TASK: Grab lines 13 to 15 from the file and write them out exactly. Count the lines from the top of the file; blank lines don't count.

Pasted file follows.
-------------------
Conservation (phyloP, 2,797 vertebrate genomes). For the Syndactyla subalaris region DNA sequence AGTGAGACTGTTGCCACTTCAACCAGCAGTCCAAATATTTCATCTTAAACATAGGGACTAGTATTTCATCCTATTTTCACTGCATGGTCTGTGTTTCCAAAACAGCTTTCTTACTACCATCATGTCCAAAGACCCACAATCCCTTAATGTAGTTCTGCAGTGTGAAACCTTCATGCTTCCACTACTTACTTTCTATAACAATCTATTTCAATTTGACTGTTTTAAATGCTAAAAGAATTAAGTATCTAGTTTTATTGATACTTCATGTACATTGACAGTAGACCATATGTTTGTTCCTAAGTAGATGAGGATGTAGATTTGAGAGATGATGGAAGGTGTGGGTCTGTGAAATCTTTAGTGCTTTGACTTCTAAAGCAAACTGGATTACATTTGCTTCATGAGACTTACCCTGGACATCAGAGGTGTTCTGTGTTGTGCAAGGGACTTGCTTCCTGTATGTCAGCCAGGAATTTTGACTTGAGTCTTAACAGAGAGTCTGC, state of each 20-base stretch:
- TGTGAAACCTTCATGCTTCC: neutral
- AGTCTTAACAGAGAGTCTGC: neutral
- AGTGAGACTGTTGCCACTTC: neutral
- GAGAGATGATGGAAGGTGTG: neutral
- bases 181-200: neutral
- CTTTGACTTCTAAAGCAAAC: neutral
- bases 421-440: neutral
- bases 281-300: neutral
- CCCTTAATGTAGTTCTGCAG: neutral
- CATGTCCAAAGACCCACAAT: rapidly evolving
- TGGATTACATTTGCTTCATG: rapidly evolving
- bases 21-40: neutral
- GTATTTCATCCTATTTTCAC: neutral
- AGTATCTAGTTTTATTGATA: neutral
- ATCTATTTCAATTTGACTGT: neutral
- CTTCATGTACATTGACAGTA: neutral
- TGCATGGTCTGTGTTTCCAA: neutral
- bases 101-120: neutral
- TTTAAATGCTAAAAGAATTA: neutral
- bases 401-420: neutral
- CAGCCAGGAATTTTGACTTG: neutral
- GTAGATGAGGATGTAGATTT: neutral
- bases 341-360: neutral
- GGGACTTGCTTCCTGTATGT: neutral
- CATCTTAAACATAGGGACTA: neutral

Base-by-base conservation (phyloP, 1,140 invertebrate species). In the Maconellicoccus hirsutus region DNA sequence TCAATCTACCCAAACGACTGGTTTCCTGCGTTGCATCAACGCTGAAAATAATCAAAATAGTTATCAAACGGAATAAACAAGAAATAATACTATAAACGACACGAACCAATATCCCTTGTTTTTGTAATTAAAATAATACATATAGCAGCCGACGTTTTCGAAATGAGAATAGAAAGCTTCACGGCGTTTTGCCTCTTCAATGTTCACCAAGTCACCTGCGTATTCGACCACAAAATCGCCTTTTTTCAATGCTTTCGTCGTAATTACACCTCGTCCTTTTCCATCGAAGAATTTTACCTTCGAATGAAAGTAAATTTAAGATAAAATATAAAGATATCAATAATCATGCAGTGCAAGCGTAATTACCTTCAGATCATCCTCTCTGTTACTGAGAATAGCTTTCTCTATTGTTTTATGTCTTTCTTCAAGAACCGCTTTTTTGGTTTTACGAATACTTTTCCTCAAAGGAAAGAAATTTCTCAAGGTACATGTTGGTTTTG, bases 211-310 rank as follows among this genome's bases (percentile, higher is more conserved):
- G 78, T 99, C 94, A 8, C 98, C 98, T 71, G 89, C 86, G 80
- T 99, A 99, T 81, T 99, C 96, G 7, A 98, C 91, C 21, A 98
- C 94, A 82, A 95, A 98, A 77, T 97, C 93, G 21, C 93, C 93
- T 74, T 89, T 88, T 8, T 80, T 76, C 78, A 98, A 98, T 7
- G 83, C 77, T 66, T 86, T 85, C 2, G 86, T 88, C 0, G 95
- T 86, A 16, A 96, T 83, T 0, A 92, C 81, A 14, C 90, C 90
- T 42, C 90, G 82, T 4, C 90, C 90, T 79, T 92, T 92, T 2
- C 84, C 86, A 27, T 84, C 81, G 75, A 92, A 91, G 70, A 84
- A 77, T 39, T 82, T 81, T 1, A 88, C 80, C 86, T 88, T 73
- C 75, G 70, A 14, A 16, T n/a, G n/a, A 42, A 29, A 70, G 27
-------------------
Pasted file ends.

- bases 21-40: neutral
- GTATTTCATCCTATTTTCAC: neutral
- AGTATCTAGTTTTATTGATA: neutral